Enhancing customer experience in an evolving mobility ecosystem

New technologies and the data that comes with them are set to reshape the mobility ecosystem. In this episode of the McKinsey on Insurance podcast, Doug McElhaney, a partner in McKinsey’s Washington, DC, office, sat down at InsureTech Connect in Las Vegas with Robert Spencer, president and COO of Toyota Insurance. The two discuss the impending evolution of the mobility ecosystem and the opportunities it brings for OEMs and insurers to collaborate to provide the best possible experience to customers.

Doug McElhaney: How do you see the broader mobility ecosystem evolving in the next two to three years?

Robert Spencer: The first shift that we all probably know to be true is that there will be more electric vehicles, and with more electric vehicles will come more technology in those vehicles. The second is related to the use of data that’s coming from those vehicles—not just for insurance purposes but for everything. And consumers’ willingness to use their data for insurance has gone up. I think part of that is because there’s a better value proposition for what that data is being used for.

Doug McElhaney: In this evolution, where do you see new opportunities for insurance and being a partner of an OEM?

Robert Spencer: One of the biggest opportunities is the ability for OEMs to collaborate with the insurance industry. We don’t want to be an insurance company, but we have the same customer. And if we think about the evolution we’re seeing in the industry, whether it’s autonomous vehicles or electric vehicles, in the end, it’s still about how to provide the customer with a good experience. And insurance is always going to be a part of that, whether software is driving a person’s vehicle or whether they’re driving it themselves. If OEMs and insurers come together and find the best way to interact with that customer—potentially harnessing the customer’s data to do so—we can give them a better experience for both.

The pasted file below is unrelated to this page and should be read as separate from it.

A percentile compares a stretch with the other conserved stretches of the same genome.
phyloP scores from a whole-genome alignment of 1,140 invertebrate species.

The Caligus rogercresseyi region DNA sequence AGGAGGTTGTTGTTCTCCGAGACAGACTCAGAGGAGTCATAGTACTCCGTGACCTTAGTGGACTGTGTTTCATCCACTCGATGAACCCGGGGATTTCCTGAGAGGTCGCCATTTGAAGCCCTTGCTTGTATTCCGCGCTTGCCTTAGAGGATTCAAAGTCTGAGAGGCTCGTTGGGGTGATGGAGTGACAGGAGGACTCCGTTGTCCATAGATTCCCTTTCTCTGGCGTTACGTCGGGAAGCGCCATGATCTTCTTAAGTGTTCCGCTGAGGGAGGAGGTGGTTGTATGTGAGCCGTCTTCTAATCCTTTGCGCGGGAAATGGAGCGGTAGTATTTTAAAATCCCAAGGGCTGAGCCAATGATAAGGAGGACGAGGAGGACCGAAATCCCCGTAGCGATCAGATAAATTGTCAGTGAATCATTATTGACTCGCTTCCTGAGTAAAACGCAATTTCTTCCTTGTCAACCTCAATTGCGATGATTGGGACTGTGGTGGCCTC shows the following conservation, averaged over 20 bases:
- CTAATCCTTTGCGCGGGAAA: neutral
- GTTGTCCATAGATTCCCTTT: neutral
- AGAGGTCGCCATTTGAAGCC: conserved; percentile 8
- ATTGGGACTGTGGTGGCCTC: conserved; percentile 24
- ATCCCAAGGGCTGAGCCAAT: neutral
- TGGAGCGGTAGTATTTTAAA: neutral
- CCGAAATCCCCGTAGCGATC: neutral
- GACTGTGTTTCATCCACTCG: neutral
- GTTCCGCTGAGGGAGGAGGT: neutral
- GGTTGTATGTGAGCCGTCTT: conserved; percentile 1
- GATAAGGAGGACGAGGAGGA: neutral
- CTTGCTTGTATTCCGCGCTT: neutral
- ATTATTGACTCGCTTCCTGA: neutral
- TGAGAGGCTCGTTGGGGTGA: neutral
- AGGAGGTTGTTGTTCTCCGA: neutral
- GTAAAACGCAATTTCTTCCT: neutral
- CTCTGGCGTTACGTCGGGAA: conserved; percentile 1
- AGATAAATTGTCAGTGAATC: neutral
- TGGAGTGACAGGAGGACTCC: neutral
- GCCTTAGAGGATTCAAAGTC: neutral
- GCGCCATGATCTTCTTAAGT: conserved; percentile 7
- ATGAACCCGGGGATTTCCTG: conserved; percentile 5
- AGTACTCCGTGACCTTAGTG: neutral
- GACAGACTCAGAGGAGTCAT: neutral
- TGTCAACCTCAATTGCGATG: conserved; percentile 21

One of the biggest opportunities is the ability for OEMs to collaborate with the insurance industry.

Our role at Toyota Insurance is to do just that: to improve the Toyota ownership experience by improving the insurance experience. At the end of the day, if someone’s complete car ownership experience is better when they’re driving a Toyota, they’re more likely to return to the brand.

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Doug McElhaney: Do OEMs and insurers have different goals that they have to balance in such partnerships?

Robert Spencer: I don’t think that there are separate goals. The OEM perspective toward keeping the driver safe should be the same from an insurance company’s perspective. A safer driver is very highly correlated with fewer claims, which is ultimately what the insurance company would also want.

When we think about the technology that’s in cars already, insurance companies are able to use some of the data that’s been generated. And that will only get better going forward because there will be more technologies that help keep passengers safe.

And if the customer is safer, insurance companies can provide a product that is either rated differently or better for the customer’s specific need. The benefit is passed along to the consumer from the insurance company. I think it probably takes time for some of the safety features to be proved to the point that they can be used for rating insurance, but that’s where we’re headed.

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